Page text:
called, not by public notice, but my means of pieces of paper cut in cabalistic
forms, whose meaning was known only to members of the order, and posted or
scattered on the streets.
Judge LOOMIS, the People’s candidate, had
already served one four-years’ term, 1835-1838, in the State Senate, as one of
the representatives of the old Seventh district, under the constitution of 1821,
and was a well known and highly respected citizen.
The Know Nothing candidate was Rev. William
H. GOODWIN, a Methodist Episcopal clergyman then living at Geneva, and though
the Ontario Messenger, the Democratic organ, and The Times, speaking for the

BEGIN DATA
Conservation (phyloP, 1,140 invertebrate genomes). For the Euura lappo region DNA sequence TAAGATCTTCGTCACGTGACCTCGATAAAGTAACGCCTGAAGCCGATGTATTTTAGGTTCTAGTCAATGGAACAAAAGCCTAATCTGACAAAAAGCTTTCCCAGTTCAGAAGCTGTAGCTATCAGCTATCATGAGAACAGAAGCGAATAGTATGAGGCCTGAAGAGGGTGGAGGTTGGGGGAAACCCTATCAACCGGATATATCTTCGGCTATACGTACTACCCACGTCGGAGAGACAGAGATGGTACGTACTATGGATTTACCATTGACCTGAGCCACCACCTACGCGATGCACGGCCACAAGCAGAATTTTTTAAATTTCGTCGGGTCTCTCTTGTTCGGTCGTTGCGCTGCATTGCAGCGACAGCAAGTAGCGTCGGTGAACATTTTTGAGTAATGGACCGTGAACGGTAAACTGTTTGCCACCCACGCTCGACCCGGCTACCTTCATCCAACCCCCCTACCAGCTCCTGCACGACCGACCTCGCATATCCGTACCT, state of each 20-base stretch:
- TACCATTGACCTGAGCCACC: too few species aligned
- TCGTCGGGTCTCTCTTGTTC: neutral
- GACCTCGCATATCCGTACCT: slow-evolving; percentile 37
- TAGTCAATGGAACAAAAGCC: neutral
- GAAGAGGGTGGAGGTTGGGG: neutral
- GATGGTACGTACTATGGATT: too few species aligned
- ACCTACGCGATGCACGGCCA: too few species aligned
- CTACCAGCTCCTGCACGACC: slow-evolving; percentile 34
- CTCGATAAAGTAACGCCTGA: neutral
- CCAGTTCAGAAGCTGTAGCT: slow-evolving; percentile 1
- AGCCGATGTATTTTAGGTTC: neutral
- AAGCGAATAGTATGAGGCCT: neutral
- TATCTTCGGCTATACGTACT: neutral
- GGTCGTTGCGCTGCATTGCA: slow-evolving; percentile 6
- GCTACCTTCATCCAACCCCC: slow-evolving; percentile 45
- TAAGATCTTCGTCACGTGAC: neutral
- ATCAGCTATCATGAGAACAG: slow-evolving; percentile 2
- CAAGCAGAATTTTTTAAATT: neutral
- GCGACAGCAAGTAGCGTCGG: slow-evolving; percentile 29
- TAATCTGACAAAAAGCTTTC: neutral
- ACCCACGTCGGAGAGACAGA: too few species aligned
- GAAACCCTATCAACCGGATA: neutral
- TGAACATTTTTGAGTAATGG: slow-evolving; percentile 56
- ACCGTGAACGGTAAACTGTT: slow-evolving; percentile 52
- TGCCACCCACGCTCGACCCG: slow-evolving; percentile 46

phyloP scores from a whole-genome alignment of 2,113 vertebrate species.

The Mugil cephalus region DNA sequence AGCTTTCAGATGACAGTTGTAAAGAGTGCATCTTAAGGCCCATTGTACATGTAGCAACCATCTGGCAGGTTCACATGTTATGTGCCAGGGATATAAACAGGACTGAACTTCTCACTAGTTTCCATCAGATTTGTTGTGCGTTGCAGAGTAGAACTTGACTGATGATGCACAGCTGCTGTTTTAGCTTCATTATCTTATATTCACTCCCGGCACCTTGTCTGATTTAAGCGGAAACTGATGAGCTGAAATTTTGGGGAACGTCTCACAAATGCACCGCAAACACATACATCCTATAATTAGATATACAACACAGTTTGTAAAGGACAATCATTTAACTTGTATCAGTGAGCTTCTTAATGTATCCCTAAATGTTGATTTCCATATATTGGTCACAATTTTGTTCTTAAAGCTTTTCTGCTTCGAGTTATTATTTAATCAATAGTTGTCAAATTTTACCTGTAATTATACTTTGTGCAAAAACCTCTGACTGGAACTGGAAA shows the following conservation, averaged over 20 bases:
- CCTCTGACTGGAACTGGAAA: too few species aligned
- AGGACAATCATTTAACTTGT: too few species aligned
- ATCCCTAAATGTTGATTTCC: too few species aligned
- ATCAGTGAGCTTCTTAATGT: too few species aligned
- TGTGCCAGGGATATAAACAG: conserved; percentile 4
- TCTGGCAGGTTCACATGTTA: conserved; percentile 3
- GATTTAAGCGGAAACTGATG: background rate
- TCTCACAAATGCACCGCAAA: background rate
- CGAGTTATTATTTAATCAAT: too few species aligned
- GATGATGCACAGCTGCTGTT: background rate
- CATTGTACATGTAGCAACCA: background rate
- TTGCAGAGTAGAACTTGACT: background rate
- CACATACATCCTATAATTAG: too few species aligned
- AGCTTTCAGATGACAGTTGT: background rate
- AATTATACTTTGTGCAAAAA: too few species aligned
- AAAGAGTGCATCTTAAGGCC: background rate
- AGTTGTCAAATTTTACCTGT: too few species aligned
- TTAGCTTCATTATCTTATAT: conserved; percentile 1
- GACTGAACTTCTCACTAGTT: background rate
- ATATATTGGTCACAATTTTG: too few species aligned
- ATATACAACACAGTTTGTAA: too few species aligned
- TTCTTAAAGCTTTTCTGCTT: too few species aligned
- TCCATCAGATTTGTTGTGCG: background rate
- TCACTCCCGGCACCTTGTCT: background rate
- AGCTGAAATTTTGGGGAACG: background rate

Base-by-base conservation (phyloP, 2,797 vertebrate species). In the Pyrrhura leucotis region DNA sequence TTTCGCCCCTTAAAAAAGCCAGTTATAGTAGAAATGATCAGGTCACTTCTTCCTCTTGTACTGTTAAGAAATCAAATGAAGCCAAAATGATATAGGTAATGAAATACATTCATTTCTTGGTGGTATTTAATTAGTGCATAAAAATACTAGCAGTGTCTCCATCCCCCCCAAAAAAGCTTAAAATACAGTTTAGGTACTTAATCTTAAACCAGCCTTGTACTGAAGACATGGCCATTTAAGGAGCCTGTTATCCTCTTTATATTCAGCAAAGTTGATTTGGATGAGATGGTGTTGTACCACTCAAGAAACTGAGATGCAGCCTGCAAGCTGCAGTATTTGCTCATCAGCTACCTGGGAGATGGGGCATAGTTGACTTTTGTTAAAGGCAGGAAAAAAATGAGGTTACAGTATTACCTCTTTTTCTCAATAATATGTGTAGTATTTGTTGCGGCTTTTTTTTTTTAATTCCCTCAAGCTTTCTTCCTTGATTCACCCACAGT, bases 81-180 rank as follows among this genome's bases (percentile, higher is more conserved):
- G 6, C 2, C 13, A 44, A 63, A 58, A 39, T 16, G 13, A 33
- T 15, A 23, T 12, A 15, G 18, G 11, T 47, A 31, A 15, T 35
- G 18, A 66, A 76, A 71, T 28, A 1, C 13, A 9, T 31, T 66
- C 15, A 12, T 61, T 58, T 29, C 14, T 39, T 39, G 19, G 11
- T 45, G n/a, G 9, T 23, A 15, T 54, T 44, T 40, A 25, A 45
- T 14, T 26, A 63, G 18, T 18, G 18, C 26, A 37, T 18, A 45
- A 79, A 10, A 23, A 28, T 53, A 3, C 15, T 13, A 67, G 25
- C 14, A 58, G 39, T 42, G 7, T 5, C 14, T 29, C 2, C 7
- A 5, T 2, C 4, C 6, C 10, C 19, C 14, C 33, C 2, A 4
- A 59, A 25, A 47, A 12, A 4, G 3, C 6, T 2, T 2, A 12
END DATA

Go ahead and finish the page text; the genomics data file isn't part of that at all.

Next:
Seward Whigs, united in hurling hot shot at his candidacy, he was elected over
Judge LOOMIS. The Repository, as
the local organ of the Silver Grays, supported the Know Nothing candidate, and
it is manifest that most of that wing of what had been the Whig party voted for
him. In Ontario county, Mr. GOODWIN
received 3,337 votes as against 2,257 for Judge LOOMIS.
This special election was held on Tuesday,
January 30, 1855, and under authority of a special act of the Legislature the
vote was canvassed and Senator GOODWIN took his seat in time to vote against the
reelection of William H. SEWARD to the United States Senate.
On the night preceding this election, at a
public meeting in the court house in Canandaigua, Elbridge G. LAPHAM, then a
prominent Democrat, but destined to rise to prominence in the Republican party,
made a strong speech in support of the People’s candidate, the beginning, if
we are correctly informed, of the custom that he afterward followed as a